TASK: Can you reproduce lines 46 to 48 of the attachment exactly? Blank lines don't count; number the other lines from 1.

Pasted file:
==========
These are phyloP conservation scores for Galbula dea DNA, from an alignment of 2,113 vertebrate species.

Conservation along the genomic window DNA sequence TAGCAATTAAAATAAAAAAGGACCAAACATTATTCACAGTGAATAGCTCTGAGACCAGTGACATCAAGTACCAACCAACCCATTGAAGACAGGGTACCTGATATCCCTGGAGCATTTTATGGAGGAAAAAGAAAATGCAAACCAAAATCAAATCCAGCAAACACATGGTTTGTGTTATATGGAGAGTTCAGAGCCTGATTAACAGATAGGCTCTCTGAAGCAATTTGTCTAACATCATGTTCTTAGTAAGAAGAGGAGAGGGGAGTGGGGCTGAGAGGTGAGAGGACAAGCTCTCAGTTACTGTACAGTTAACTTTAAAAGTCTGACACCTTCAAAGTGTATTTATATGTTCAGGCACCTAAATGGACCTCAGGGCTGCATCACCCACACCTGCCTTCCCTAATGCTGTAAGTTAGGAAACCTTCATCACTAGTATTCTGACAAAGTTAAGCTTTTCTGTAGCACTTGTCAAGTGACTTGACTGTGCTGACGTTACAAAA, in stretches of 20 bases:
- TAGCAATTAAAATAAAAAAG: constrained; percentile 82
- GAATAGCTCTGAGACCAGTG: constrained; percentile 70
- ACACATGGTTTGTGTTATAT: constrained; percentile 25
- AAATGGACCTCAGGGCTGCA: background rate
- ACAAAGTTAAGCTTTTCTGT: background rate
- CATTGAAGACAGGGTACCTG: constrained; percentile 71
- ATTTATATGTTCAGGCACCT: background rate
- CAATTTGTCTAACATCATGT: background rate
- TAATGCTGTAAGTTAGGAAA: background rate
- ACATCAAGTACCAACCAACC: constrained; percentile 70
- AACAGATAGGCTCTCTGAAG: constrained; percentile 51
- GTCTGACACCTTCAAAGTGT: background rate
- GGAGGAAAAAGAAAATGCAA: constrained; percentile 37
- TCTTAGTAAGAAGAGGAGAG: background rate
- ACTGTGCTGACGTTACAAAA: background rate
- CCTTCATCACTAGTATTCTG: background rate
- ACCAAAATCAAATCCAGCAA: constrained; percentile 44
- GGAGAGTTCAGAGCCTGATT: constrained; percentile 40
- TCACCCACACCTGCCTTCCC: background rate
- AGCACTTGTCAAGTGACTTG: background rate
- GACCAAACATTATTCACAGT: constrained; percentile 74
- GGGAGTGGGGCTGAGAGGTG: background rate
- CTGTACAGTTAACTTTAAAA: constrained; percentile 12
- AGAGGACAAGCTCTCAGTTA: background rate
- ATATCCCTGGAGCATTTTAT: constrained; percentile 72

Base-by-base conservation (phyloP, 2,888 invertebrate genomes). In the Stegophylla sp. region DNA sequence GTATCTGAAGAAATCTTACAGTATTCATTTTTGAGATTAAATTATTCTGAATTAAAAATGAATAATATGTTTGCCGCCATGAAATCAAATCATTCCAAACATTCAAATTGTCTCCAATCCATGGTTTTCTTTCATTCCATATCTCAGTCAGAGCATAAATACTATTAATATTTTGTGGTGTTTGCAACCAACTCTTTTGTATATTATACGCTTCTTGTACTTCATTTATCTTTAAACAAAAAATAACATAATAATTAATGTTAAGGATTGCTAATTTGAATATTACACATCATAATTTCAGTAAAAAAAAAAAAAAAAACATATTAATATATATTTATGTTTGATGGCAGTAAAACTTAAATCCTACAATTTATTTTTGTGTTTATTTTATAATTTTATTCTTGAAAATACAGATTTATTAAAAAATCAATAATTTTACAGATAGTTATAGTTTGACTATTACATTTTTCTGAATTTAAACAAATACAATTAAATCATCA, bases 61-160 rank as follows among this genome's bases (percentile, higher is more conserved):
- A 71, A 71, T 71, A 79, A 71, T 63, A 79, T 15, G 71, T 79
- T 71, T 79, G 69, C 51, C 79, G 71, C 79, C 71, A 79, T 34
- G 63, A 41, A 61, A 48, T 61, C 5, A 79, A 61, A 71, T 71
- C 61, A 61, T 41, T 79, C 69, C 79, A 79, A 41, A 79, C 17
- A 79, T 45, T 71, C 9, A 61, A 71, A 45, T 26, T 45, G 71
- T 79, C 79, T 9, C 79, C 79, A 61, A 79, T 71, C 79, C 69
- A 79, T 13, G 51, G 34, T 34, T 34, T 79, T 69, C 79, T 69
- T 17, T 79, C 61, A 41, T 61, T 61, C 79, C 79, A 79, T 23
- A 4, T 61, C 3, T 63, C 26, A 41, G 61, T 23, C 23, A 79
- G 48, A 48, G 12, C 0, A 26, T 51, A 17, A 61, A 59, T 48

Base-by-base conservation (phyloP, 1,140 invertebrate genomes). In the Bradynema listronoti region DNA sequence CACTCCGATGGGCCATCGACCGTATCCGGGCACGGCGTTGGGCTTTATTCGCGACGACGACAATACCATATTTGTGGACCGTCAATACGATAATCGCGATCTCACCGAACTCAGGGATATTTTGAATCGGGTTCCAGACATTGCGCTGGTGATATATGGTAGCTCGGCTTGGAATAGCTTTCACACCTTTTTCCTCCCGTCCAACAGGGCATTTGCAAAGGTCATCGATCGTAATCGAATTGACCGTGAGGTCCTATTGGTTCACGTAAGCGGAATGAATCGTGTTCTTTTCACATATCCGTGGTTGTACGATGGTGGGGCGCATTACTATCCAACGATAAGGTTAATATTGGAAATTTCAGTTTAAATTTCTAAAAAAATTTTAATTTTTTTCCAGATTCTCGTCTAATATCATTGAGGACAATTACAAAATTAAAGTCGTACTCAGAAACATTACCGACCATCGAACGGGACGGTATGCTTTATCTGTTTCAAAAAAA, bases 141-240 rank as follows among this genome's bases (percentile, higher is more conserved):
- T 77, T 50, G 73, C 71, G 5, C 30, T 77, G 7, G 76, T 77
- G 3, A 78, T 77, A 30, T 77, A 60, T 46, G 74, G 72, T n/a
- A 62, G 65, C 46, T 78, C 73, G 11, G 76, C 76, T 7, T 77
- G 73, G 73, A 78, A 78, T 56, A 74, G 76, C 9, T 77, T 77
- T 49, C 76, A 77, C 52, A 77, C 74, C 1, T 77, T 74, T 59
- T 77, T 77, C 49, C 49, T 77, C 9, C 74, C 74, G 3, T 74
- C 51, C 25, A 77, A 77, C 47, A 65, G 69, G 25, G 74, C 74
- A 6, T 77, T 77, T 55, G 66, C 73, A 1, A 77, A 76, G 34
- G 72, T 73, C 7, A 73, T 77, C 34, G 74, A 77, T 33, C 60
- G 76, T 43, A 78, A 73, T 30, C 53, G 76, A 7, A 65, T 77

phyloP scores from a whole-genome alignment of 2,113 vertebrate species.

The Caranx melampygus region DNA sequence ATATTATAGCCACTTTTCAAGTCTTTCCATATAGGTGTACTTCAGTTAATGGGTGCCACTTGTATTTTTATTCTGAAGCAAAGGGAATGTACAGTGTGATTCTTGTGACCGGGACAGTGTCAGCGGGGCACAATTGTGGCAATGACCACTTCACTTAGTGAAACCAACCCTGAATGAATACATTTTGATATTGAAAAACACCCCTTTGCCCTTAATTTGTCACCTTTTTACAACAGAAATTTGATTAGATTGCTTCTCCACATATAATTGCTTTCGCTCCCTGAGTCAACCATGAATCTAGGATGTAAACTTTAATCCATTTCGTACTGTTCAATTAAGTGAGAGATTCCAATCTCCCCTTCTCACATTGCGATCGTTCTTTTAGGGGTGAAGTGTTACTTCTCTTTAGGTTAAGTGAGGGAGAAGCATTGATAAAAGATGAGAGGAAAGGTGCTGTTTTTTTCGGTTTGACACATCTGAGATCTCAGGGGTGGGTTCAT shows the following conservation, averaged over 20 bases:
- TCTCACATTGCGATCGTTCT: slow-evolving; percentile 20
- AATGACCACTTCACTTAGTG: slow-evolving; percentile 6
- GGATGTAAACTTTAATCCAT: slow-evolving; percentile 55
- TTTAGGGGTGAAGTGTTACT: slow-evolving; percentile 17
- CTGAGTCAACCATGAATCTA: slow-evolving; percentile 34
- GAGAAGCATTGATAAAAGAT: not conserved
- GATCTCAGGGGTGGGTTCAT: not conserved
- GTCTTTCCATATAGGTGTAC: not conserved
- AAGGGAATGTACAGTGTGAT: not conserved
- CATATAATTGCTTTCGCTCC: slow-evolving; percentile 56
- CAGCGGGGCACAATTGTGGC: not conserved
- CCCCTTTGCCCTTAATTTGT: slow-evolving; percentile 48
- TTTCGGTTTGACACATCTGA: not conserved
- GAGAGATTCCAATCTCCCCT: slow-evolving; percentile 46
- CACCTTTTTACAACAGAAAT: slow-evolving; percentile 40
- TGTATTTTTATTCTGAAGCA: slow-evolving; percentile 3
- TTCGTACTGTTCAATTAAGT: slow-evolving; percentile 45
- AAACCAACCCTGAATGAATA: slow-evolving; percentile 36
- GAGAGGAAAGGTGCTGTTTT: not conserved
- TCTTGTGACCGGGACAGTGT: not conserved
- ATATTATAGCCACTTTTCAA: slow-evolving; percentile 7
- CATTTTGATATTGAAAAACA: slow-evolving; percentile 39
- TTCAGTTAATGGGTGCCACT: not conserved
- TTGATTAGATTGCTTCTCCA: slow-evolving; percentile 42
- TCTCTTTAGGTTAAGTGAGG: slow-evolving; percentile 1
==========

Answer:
- C 51, C 25, A 77, A 77, C 47, A 65, G 69, G 25, G 74, C 74
- A 6, T 77, T 77, T 55, G 66, C 73, A 1, A 77, A 76, G 34
- G 72, T 73, C 7, A 73, T 77, C 34, G 74, A 77, T 33, C 60